Style and Technique

(Comprehensive Guide to Short Stories, Critical Edition)

From the very beginning of the story, the memories of the narrator and Funes are contrasted in a cleverly understated way. The narrator is using his memory of the past to write the memoir, but unlike Funes, he can only approximate forgotten details: no exact dates here—“sometime in March or February of the year ’84.” This was the date of their first meeting. Unlike the narrator, however, when Funes writes to borrow the Latin book, he refers to their encounter “on the seventh day of February of the year ’84.” A little later in the story, just before he describes the final conversation with Funes, the narrator apologizes for what is to follow: He says that he will not attempt to reproduce the exact words because almost fifty years have passed. Although he regards his summary as “remote and weak,” he can only hope the readers can imagine the original sentences themselves.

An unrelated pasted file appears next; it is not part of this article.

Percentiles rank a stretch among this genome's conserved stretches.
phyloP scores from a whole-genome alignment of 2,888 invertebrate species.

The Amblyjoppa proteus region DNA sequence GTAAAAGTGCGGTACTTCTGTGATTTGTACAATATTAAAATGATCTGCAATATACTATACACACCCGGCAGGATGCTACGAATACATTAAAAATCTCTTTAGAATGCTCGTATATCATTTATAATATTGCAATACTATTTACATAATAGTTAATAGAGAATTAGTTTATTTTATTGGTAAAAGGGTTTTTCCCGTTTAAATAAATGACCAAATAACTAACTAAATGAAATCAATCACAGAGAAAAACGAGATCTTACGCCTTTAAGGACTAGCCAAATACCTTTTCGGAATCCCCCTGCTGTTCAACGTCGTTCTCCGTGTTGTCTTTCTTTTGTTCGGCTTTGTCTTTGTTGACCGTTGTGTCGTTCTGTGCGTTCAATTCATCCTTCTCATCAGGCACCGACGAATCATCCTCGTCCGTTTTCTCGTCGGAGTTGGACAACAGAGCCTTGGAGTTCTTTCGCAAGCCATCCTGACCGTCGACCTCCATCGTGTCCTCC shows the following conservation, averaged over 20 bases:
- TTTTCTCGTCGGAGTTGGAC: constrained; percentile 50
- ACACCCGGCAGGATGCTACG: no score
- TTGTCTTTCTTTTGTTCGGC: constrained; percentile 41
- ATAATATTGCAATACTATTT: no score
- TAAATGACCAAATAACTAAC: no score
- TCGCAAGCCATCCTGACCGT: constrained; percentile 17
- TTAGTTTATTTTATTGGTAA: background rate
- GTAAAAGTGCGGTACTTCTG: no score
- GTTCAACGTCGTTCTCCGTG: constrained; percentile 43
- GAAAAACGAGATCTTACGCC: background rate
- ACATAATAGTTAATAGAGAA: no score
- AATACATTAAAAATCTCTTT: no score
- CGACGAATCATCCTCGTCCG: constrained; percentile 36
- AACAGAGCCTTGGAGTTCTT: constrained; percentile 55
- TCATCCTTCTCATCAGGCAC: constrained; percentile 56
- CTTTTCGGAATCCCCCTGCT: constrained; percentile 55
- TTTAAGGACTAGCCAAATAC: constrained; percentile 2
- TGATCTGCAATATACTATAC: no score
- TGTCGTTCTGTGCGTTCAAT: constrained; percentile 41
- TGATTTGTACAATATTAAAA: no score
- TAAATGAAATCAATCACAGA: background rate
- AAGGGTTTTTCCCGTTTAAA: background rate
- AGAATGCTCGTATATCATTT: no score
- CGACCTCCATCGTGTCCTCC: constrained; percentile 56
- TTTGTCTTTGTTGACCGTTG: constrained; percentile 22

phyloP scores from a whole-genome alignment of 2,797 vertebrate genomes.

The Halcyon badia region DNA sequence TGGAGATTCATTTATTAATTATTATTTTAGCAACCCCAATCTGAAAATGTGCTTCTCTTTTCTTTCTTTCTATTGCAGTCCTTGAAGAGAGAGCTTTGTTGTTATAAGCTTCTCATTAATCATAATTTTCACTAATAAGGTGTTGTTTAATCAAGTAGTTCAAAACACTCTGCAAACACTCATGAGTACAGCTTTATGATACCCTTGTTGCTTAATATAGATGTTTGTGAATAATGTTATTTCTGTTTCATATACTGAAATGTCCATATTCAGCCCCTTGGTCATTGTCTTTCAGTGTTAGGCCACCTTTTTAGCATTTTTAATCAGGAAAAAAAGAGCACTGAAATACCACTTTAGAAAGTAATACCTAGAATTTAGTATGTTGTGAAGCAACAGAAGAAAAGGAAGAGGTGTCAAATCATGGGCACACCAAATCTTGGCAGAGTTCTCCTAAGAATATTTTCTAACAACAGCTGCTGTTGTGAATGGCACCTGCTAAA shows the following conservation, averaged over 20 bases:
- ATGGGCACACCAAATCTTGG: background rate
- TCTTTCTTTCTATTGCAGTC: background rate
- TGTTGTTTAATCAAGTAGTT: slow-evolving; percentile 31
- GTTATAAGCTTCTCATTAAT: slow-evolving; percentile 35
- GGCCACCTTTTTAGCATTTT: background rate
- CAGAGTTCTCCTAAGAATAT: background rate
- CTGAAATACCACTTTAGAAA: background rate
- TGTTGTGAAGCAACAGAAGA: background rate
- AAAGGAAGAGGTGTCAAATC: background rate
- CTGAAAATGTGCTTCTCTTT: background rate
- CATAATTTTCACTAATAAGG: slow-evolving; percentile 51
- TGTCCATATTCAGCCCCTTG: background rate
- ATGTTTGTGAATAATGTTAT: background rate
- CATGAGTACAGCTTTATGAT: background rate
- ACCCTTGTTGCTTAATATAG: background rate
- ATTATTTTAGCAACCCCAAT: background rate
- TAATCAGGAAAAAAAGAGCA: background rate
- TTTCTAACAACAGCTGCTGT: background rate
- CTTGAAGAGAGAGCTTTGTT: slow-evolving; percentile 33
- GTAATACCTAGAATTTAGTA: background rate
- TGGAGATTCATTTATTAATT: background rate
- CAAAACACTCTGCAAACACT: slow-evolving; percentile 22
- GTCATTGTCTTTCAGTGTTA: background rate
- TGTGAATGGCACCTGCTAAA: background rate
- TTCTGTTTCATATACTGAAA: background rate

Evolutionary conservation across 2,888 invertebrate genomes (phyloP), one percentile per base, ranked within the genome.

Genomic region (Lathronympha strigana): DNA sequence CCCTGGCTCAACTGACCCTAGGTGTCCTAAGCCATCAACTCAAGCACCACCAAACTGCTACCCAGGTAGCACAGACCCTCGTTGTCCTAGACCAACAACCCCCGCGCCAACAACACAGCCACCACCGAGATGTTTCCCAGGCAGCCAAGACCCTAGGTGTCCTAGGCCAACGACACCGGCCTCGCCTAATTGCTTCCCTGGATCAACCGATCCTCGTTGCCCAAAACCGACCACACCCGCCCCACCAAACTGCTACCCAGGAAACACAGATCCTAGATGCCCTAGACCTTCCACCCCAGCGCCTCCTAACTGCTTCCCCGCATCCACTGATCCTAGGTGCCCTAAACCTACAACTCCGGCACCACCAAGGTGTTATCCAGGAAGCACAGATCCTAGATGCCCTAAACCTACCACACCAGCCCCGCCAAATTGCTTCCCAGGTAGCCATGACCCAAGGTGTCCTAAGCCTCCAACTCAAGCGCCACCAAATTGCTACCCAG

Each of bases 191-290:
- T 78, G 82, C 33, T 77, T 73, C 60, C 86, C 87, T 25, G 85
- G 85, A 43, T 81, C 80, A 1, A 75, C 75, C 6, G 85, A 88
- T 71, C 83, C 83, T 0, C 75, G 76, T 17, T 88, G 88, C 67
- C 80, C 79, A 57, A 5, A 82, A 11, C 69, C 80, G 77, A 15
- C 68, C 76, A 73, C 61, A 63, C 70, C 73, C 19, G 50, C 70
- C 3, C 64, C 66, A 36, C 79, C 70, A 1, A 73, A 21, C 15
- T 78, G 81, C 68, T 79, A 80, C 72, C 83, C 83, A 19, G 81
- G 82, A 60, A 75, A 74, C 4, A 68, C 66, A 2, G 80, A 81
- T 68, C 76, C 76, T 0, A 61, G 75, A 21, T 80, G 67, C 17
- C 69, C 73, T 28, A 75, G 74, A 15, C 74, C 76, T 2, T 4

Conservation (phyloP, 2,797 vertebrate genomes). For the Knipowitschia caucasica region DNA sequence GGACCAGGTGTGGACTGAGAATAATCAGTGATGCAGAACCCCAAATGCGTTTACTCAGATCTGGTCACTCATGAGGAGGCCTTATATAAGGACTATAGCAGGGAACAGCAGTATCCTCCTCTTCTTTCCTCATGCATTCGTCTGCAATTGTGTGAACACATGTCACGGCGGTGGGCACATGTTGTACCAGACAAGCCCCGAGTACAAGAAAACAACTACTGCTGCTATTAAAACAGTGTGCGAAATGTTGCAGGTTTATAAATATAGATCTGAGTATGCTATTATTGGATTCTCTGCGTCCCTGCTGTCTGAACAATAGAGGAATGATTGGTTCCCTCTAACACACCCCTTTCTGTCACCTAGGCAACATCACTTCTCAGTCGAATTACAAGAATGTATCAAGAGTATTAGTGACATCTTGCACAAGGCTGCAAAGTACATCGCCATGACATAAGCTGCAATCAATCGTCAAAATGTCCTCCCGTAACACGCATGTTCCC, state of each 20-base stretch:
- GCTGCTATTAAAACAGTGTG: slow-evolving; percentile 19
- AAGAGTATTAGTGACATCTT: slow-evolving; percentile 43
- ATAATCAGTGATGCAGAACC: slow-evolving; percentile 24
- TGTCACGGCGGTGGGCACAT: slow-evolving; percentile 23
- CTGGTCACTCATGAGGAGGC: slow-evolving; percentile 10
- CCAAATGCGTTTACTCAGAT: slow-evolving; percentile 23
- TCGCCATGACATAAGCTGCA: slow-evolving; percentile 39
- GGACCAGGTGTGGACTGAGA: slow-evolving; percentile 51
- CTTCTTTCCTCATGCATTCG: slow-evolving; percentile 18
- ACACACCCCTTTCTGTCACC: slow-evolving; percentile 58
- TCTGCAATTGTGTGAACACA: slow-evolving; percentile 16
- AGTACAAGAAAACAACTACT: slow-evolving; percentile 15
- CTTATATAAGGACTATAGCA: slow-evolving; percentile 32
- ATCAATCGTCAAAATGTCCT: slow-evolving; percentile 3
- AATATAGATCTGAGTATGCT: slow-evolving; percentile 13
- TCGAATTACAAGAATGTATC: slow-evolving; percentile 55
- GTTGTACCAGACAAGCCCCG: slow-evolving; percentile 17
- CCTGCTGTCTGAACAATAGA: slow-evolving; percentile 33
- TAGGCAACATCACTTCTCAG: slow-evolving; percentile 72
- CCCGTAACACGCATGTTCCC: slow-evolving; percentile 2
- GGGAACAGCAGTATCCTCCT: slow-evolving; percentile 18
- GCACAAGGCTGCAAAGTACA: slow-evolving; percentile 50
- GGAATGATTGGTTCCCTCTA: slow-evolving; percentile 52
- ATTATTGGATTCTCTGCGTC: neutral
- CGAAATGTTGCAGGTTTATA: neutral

Borges followed very faithfully Edgar Allan Poe’s maxim that a short story must aim at a single effect, and his stories frequently build slowly to a revelation at the climax that forces the reader to reassess all that has occurred to that point. “Funes, the Memorious” is a fine example of that technique. The whole story leads to the rising of the sun and the sight of Funes’s ancient face. The story also illustrates that when the climax has been adequately prepared for, the details of the revelation can speak for themselves: The narrator draws no conclusion about this astonishingly old face on a nineteen-year-old; readers can draw their own conclusions about the burden of being unable to forget.